# B Does time dilation work this way?

1. Oct 28, 2016

### Prem1998

Suppose, a ball is thrown upwards. The proper time interval between the throw and the instant at which it attains max height is t. And, the dilated time interval between the same events for a different moving observer is 2t.
Now, my question is: Both observers see the same instants happening, then what accounts for the increased time for the later observer? Do the same instant remains paused for the second observer for twice the time length than the first observer?
Suppose for the first observer the height of the ball above the ground at time T is 2m and after time dt, it is 2+dx m. By an increase of dt, just the next instant happens and nothing happens in between. Now, for the second observer, the ball remains paused at the height of 2m for a time interval 2dt. So, the universe just makes time 'more chunky' to account for the increased time. Just like when we slow down a movie, the time between two scenes gets dilated, but we still don't see what happens between the individual frames. We still see the same frames, but each frame remains paused for a longer time on the screen.
So, does the second observer see what happens to the ball between the time T and T+dt to add up to the original no. of instants to make more instants ( hence more time ) or does the same instant at time T remain paused for a longer time 2dt to account for the increased time?

2. Oct 28, 2016

### Ibix

You are trying to use special relativity to analyse a situation where gravity is important. That won't work. There are an awful lot of complexities that you can't just gloss over as you are doing.

The reason for time dilation in SR is quite straightforward. A different frame is a different choice of coordinates on spacetime. Changing frames is closely analogous to rotating your axes in normal Euclidean space. Draw a line straight up a page. It has length L and height L and width 0. Now rotate the page a few degrees. The length is still L, but the height is L cosθ and the width is L sinθ.

In the same way, when you change frames, the length of a path (the proper time) is unchanged. But the "height" (the coordinate time) and the "width" (the distance travelled through space) of the path do change. You just need to get used to the notion that "now" is as flexible a term as "here" is.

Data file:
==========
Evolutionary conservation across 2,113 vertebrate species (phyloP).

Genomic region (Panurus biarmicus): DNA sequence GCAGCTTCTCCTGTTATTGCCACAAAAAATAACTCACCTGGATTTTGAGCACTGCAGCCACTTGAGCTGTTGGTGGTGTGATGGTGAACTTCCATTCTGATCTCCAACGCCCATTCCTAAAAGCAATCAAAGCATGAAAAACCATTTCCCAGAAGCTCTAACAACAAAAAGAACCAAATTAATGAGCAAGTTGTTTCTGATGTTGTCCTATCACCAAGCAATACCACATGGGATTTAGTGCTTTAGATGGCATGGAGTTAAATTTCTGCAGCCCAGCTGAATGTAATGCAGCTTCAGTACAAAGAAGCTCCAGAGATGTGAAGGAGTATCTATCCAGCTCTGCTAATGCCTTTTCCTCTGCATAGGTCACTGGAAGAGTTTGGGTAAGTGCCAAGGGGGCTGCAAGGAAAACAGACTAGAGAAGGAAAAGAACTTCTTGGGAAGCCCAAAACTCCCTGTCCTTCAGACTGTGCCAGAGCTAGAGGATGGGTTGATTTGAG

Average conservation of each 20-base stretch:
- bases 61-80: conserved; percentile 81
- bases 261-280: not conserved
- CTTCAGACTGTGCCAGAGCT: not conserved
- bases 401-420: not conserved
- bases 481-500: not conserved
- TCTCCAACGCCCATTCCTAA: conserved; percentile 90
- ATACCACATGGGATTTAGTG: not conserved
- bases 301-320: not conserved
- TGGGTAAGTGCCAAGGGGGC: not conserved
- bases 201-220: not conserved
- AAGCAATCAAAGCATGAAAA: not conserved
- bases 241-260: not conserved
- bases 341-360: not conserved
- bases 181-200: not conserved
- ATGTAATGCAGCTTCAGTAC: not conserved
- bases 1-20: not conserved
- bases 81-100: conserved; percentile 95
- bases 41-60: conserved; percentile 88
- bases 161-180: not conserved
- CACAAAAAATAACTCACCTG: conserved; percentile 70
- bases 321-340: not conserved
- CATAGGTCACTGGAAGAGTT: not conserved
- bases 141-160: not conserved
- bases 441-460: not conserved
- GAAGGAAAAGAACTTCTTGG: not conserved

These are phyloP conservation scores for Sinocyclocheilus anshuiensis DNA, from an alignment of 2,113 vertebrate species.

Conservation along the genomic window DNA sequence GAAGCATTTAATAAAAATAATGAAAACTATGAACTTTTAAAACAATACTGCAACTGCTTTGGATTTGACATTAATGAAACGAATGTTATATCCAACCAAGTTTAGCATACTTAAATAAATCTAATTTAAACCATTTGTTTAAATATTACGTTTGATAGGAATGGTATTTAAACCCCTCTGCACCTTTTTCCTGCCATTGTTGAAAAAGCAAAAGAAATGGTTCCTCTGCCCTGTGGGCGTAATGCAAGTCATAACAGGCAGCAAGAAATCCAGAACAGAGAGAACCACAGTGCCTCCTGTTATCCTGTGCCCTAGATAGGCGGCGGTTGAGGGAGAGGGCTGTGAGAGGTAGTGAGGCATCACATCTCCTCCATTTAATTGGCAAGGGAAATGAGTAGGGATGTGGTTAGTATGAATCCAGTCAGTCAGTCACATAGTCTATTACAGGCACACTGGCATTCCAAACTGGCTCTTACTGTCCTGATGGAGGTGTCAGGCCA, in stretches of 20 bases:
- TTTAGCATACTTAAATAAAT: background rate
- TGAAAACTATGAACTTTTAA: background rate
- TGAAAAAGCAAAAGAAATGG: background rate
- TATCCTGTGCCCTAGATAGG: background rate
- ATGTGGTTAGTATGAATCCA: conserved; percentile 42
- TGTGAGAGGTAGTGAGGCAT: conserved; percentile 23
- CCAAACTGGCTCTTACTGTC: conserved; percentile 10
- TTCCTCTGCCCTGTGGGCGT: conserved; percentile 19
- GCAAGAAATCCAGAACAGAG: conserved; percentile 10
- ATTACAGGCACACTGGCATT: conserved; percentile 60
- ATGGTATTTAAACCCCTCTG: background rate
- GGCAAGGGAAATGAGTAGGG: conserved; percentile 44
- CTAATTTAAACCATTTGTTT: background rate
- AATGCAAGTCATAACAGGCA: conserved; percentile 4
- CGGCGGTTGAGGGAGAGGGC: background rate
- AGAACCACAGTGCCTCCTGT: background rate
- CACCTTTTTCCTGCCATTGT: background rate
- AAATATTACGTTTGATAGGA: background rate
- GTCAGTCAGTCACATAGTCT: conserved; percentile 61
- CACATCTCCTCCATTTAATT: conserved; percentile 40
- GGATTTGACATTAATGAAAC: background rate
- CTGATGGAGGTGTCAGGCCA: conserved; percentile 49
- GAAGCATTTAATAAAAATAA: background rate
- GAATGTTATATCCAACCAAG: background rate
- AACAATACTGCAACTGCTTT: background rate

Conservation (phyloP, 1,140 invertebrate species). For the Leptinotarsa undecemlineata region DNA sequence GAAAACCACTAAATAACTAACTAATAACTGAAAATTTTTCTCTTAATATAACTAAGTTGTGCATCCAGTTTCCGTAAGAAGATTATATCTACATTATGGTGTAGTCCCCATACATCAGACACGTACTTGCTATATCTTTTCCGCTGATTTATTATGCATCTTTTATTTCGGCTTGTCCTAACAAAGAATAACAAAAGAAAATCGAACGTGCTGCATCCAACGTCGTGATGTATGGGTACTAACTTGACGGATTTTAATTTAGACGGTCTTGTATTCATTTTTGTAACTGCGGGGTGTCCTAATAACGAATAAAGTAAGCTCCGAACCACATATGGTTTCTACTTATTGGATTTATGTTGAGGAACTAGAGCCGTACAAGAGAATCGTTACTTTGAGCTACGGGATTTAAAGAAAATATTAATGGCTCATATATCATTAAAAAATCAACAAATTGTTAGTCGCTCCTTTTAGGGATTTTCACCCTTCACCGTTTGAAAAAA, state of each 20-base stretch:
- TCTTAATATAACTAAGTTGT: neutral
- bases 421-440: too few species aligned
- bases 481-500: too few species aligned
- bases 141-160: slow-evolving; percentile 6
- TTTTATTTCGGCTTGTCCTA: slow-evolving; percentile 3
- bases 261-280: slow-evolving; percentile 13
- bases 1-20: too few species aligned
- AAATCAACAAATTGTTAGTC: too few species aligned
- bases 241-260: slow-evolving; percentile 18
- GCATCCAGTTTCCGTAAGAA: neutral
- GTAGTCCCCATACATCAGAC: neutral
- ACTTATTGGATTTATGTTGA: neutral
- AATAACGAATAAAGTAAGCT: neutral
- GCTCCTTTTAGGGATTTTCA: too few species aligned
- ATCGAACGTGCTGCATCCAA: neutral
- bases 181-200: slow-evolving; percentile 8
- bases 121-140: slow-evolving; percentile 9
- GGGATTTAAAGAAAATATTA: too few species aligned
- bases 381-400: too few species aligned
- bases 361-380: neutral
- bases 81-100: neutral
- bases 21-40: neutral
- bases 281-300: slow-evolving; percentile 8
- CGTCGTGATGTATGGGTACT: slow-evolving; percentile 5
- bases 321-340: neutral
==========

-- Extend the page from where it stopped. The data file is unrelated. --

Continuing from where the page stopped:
3. Oct 28, 2016

### PeroK

If you leave out gravity and consider the ball moving with constant velocity between points A and B, then you actually have three times involved here:

The proper time of the ball between these events
The measured time between these events for one observer
The measured time between these events for a second observer (moving relative to the first)

When you begin to study relativistic kinematics, this set-up will be important.

But, you do not need to analyse this situation in order to understand time dilation in the first place.

4. Oct 28, 2016

### Prem1998

Okay, forget the bit about a ball being thrown up. That was my mistake. Let's just say gravity is negligible here.
My question was: Both observers see the same instants, then what additional instants account for the increased time interval between the events for the second observer?
For the first observer, the instant T+ dt happens after the one at T and nothing happens in between ( as dt has no finite value and is as small as you can get). Let's take the ball example without involving gravity. Now by max height I mean the height attained by the ball when it touches the ceiling of the spacecraft of the first observer. Is the second observer able to see instants between T and T+dt when ball is between 2m and 2+dx m? I don't think there are instants between T and T+dt( unless the universe creates more in-between instants to account for more time between the same events). So, the only possible explanation could be that all the instants remain paused for twice the interval dt, to account for an increased time.

5. Oct 28, 2016

### PeroK

There is no such thing as an "instant", in the sense of time interval "as small as you can get". It's perfectly valid to study motion by considering small increments, but generally you use the notation $\Delta t$ and $\Delta t'$ where these are small intervals of finite length (but not "infinitesimals").

$dt$ should be used to denote the derivative, which comes from taking the limit as $\Delta t \rightarrow 0$. For example:

$\frac{dv}{dt} = \lim_{\Delta t \rightarrow 0} \frac{\Delta v}{\Delta t}$

Note that here $dt$ has no independent meaning as a quantity. It's just part of the notation for a derivative.

$dt$ is also used for a thing called a "differential". You can learn about those here, for example:

http://tutorial.math.lamar.edu/Classes/CalcI/Differentials.aspx

6. Oct 28, 2016

### Prem1998